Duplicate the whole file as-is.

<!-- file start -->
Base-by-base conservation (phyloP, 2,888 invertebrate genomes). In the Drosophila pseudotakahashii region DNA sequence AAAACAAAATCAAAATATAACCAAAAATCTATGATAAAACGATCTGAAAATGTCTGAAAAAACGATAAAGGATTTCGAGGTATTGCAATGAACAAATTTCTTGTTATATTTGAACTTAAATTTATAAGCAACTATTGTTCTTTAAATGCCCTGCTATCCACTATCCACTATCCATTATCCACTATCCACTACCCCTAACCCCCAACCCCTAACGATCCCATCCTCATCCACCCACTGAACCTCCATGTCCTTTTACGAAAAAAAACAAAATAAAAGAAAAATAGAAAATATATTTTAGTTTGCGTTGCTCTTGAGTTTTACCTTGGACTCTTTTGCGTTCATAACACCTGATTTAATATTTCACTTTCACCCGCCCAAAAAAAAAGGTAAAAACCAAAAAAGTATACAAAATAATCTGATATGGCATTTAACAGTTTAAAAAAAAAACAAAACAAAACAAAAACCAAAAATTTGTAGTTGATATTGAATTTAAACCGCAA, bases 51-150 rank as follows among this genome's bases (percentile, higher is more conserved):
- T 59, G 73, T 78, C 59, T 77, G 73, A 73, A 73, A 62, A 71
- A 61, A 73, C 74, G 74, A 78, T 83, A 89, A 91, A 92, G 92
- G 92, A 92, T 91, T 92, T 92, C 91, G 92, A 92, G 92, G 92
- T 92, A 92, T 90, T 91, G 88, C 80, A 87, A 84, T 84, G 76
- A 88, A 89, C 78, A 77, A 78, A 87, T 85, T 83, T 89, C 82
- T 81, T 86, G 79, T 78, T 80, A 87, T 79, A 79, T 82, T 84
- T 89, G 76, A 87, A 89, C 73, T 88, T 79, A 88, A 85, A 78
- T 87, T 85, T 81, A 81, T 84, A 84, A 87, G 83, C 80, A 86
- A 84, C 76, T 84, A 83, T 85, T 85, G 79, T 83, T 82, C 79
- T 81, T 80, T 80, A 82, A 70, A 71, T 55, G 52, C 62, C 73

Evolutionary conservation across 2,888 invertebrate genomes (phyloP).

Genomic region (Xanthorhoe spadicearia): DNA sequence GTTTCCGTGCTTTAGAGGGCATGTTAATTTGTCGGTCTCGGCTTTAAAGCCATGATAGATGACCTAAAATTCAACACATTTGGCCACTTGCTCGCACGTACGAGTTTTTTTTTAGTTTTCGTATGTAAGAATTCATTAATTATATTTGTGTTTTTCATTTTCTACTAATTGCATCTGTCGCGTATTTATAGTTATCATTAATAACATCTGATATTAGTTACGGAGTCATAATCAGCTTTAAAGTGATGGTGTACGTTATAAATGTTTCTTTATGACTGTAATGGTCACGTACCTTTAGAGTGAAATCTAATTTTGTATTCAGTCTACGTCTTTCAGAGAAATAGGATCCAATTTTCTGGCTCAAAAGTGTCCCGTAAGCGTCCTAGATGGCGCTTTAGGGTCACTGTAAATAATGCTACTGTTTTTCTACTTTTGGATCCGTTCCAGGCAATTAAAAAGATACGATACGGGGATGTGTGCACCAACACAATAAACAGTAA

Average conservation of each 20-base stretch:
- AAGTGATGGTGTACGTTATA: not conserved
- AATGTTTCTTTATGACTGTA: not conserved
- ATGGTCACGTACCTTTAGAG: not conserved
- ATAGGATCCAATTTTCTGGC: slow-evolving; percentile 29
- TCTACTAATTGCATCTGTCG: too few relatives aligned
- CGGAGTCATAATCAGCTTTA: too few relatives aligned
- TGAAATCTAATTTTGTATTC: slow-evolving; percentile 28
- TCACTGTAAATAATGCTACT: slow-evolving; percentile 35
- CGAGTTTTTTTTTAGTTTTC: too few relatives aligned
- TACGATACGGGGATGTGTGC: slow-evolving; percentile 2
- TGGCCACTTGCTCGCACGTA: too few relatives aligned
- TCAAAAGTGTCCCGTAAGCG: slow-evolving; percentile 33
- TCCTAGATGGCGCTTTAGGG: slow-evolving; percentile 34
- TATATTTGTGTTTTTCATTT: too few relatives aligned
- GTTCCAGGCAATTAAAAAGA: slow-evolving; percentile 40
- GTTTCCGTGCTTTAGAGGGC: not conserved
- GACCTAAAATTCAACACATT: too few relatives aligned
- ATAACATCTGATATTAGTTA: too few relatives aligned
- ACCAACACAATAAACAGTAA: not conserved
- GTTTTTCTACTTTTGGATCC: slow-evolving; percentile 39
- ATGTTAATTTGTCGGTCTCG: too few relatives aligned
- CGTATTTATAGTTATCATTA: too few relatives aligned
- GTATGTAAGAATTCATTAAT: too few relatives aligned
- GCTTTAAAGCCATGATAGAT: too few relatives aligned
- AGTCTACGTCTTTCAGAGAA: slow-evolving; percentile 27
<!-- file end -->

Base-by-base conservation (phyloP, 2,888 invertebrate genomes). In the Drosophila pseudotakahashii region DNA sequence AAAACAAAATCAAAATATAACCAAAAATCTATGATAAAACGATCTGAAAATGTCTGAAAAAACGATAAAGGATTTCGAGGTATTGCAATGAACAAATTTCTTGTTATATTTGAACTTAAATTTATAAGCAACTATTGTTCTTTAAATGCCCTGCTATCCACTATCCACTATCCATTATCCACTATCCACTACCCCTAACCCCCAACCCCTAACGATCCCATCCTCATCCACCCACTGAACCTCCATGTCCTTTTACGAAAAAAAACAAAATAAAAGAAAAATAGAAAATATATTTTAGTTTGCGTTGCTCTTGAGTTTTACCTTGGACTCTTTTGCGTTCATAACACCTGATTTAATATTTCACTTTCACCCGCCCAAAAAAAAAGGTAAAAACCAAAAAAGTATACAAAATAATCTGATATGGCATTTAACAGTTTAAAAAAAAAACAAAACAAAACAAAAACCAAAAATTTGTAGTTGATATTGAATTTAAACCGCAA, bases 51-150 rank as follows among this genome's bases (percentile, higher is more conserved):
- T 59, G 73, T 78, C 59, T 77, G 73, A 73, A 73, A 62, A 71
- A 61, A 73, C 74, G 74, A 78, T 83, A 89, A 91, A 92, G 92
- G 92, A 92, T 91, T 92, T 92, C 91, G 92, A 92, G 92, G 92
- T 92, A 92, T 90, T 91, G 88, C 80, A 87, A 84, T 84, G 76
- A 88, A 89, C 78, A 77, A 78, A 87, T 85, T 83, T 89, C 82
- T 81, T 86, G 79, T 78, T 80, A 87, T 79, A 79, T 82, T 84
- T 89, G 76, A 87, A 89, C 73, T 88, T 79, A 88, A 85, A 78
- T 87, T 85, T 81, A 81, T 84, A 84, A 87, G 83, C 80, A 86
- A 84, C 76, T 84, A 83, T 85, T 85, G 79, T 83, T 82, C 79
- T 81, T 80, T 80, A 82, A 70, A 71, T 55, G 52, C 62, C 73

Evolutionary conservation across 2,888 invertebrate genomes (phyloP).

Genomic region (Xanthorhoe spadicearia): DNA sequence GTTTCCGTGCTTTAGAGGGCATGTTAATTTGTCGGTCTCGGCTTTAAAGCCATGATAGATGACCTAAAATTCAACACATTTGGCCACTTGCTCGCACGTACGAGTTTTTTTTTAGTTTTCGTATGTAAGAATTCATTAATTATATTTGTGTTTTTCATTTTCTACTAATTGCATCTGTCGCGTATTTATAGTTATCATTAATAACATCTGATATTAGTTACGGAGTCATAATCAGCTTTAAAGTGATGGTGTACGTTATAAATGTTTCTTTATGACTGTAATGGTCACGTACCTTTAGAGTGAAATCTAATTTTGTATTCAGTCTACGTCTTTCAGAGAAATAGGATCCAATTTTCTGGCTCAAAAGTGTCCCGTAAGCGTCCTAGATGGCGCTTTAGGGTCACTGTAAATAATGCTACTGTTTTTCTACTTTTGGATCCGTTCCAGGCAATTAAAAAGATACGATACGGGGATGTGTGCACCAACACAATAAACAGTAA

Average conservation of each 20-base stretch:
- AAGTGATGGTGTACGTTATA: not conserved
- AATGTTTCTTTATGACTGTA: not conserved
- ATGGTCACGTACCTTTAGAG: not conserved
- ATAGGATCCAATTTTCTGGC: slow-evolving; percentile 29
- TCTACTAATTGCATCTGTCG: too few relatives aligned
- CGGAGTCATAATCAGCTTTA: too few relatives aligned
- TGAAATCTAATTTTGTATTC: slow-evolving; percentile 28
- TCACTGTAAATAATGCTACT: slow-evolving; percentile 35
- CGAGTTTTTTTTTAGTTTTC: too few relatives aligned
- TACGATACGGGGATGTGTGC: slow-evolving; percentile 2
- TGGCCACTTGCTCGCACGTA: too few relatives aligned
- TCAAAAGTGTCCCGTAAGCG: slow-evolving; percentile 33
- TCCTAGATGGCGCTTTAGGG: slow-evolving; percentile 34
- TATATTTGTGTTTTTCATTT: too few relatives aligned
- GTTCCAGGCAATTAAAAAGA: slow-evolving; percentile 40
- GTTTCCGTGCTTTAGAGGGC: not conserved
- GACCTAAAATTCAACACATT: too few relatives aligned
- ATAACATCTGATATTAGTTA: too few relatives aligned
- ACCAACACAATAAACAGTAA: not conserved
- GTTTTTCTACTTTTGGATCC: slow-evolving; percentile 39
- ATGTTAATTTGTCGGTCTCG: too few relatives aligned
- CGTATTTATAGTTATCATTA: too few relatives aligned
- GTATGTAAGAATTCATTAAT: too few relatives aligned
- GCTTTAAAGCCATGATAGAT: too few relatives aligned
- AGTCTACGTCTTTCAGAGAA: slow-evolving; percentile 27